Then at one point there’s three of us sitting in the water, side by side, a girl to my left and a bloke to my right. A wall rises up behind us and we spin around like mad, shouting at each other to get on it, and we paddle our guts out, racing down the waterfall, making the drop and jumping up, and lo and behold there’s all three of us smack bang in the middle of the action, in perfect position, and we’re heading off down the alleyway of green glass a hundred miles an hour. We scream and laugh and howl with excitement and joy, cruising about 2–3 metres away from each other. Suddenly, wouldn’t you know it, my mate to my right shouts over his shoulder ‘cutback!’ and sure enough he swings wildly to the left, straight towards me. So I do the same thing, with a greatly enhanced degree of wildness of swinging, coupled with a far greater dose of erraticness than is strictly necessary, called for or advisable, and cutback myself, very pleased and proud of the fact that I actually know how to do it. I bin practisin’, ey.
However, my pleasure and pride don’t last very long because as I cutback to my left there’s my other friend, the girl, who was three metres behind me but is now heading straight at me on a full-blown head-on collision course. She screams
and I scream
and then I rip the world’s most beautiful right hand bottom turn and manage to point my board back into the other direction, back off to the right. Even so because of the closeness of the manoeuvre she has now fully caught up with me and her board pulls up right alongside of mine, and for a couple of seconds we’re running perfectly parallel to each other, with about three centimetres space between our boards, and I look down and have just enough time to think ‘this isn’t going right!’ when our boards fully catch up to each other, clash, and then, with both of us wobbling wildly out of control, her board slides under mine on the long side, so that my board now sits on top of hers with about a 4–5 cm overlap, lengthways. We stagger punch drunk, knock-kneed and shaking, and then, while still careering down this rolling wave, thundering onwards and downwards, she grabs my arm and I reach out and grab her shoulder, and we stabilise each other and for a few seconds ride connected like that, locked-in arm and shoulder, board on board, and we do not stack it. Unbelievably, after a few seconds we pull away and I turn a bit further to the right, and we have gotten away with it, and we’re catching up to our mate in front. By now he has lost momentum and has gotten too far ahead of the propelling force of the water, so he pulls off the back side, and then there’s two of us, still hooting down with bugger all gap between us, and then my bit of wave runs out of oompf and I slide off down the backside as well, and she runs off with the crest and doesn’t stop until she hits the beach halfway between woop-woop and the back of the black stump.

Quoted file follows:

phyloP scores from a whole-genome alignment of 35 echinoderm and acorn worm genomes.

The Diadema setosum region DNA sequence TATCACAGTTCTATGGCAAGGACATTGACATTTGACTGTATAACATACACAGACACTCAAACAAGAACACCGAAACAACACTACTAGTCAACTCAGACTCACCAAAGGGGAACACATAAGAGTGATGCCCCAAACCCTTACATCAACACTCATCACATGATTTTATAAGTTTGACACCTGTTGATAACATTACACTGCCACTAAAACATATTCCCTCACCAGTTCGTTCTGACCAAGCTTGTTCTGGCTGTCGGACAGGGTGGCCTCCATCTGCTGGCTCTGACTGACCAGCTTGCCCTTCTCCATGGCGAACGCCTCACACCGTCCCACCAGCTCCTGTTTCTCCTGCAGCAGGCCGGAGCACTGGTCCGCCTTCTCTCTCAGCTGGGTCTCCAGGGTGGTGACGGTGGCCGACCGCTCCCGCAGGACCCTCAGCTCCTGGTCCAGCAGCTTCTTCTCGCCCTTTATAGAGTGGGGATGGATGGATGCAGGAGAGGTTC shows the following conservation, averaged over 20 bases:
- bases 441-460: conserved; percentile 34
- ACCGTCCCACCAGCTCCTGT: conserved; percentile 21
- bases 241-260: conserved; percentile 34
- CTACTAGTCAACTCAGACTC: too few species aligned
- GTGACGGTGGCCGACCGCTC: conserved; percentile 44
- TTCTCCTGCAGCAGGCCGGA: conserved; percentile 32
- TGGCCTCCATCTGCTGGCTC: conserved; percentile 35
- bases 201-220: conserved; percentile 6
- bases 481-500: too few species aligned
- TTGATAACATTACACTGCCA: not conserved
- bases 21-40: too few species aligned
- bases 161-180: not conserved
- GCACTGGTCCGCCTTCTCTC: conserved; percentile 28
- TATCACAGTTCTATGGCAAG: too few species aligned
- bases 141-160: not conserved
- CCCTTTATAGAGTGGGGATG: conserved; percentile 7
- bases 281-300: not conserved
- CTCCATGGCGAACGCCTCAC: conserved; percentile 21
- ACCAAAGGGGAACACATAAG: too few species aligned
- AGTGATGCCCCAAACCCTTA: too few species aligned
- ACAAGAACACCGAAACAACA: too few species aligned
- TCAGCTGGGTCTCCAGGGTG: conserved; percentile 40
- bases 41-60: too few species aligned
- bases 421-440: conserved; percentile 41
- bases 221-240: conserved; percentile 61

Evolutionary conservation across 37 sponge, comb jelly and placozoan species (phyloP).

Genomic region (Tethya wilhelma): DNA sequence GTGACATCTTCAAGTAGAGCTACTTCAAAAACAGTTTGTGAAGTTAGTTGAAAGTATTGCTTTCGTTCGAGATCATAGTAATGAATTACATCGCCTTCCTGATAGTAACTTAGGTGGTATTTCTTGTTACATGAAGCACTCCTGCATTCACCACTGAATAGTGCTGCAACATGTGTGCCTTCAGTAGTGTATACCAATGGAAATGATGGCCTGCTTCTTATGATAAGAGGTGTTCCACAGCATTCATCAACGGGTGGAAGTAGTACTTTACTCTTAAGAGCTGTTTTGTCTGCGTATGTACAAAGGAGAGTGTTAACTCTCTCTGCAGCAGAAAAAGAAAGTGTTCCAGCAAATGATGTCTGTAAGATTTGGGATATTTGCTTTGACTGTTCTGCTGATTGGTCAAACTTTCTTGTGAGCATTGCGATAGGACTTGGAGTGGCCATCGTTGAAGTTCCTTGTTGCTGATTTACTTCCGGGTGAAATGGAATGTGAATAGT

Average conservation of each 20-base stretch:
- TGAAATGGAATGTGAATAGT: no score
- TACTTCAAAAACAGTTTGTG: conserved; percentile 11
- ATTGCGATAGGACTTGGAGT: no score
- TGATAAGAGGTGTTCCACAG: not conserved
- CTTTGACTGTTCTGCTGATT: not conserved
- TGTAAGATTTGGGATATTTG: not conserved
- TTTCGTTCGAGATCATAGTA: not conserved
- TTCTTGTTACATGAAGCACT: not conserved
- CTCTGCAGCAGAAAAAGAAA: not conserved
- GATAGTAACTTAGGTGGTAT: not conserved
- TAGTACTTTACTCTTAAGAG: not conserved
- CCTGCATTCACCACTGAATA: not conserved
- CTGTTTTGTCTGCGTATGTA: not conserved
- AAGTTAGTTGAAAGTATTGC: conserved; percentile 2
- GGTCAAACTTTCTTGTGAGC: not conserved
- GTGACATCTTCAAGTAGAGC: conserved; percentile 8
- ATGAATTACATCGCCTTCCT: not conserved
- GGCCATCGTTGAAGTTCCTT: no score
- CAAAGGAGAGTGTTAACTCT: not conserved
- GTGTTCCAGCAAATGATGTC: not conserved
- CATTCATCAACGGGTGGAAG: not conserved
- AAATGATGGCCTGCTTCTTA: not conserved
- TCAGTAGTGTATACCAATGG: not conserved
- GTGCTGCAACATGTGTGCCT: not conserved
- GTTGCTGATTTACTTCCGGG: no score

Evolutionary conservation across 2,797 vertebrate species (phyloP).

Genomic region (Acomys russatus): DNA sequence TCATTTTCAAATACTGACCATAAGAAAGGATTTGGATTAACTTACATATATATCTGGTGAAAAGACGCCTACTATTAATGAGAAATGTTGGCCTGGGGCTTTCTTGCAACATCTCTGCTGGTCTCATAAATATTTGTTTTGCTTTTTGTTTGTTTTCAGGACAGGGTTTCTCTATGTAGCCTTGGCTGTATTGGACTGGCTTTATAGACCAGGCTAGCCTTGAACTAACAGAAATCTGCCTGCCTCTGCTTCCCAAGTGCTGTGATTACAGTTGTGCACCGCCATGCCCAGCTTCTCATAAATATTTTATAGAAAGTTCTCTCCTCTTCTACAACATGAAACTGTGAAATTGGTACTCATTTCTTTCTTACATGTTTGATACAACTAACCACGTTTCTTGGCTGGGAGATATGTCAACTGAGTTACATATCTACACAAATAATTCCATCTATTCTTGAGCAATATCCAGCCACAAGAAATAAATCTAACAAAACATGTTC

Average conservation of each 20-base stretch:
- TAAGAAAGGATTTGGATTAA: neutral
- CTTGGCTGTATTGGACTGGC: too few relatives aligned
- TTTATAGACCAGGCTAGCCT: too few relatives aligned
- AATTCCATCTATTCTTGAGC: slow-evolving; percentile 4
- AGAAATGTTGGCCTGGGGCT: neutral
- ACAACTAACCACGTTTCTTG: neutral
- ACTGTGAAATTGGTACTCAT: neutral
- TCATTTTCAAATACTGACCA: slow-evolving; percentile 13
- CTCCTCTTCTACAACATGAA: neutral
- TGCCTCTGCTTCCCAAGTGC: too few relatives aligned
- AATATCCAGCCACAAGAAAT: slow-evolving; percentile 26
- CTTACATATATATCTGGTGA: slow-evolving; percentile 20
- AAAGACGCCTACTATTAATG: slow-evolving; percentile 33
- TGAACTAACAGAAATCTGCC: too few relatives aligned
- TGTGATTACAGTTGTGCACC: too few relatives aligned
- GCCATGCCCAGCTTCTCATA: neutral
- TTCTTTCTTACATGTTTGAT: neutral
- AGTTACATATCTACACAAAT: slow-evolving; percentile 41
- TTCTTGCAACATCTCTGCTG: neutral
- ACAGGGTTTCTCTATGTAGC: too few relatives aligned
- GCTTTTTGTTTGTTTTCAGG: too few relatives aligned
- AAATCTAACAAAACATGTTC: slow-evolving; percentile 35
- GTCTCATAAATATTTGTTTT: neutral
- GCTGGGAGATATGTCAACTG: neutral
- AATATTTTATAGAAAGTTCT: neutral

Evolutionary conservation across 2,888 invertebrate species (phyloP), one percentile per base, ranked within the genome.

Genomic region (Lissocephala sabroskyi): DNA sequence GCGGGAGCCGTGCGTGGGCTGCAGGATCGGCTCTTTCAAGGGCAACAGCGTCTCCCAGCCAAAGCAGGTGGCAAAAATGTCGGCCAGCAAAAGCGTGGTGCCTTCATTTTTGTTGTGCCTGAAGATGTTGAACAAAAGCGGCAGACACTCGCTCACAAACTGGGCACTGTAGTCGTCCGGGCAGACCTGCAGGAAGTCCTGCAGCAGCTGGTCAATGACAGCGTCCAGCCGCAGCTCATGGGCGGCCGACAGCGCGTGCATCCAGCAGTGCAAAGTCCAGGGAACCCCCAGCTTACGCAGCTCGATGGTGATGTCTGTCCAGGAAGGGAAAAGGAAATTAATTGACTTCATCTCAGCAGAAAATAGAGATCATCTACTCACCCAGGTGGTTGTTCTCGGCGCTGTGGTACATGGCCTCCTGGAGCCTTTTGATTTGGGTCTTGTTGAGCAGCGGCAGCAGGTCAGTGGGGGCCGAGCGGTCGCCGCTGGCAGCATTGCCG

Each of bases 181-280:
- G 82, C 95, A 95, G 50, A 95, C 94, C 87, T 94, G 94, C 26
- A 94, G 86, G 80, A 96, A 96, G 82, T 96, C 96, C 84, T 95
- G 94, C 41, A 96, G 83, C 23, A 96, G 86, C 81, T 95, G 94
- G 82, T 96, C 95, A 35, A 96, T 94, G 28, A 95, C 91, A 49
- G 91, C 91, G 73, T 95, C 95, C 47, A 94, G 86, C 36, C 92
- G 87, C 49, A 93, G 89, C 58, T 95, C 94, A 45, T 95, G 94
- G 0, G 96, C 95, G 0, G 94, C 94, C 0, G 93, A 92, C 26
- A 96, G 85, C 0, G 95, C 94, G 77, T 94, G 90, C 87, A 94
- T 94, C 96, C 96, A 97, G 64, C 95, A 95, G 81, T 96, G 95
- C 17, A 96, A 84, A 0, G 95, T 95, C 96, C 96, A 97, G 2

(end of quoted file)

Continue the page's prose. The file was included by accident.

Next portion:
That run would have been at least 200 metres, collision and all. Absolutely amazing.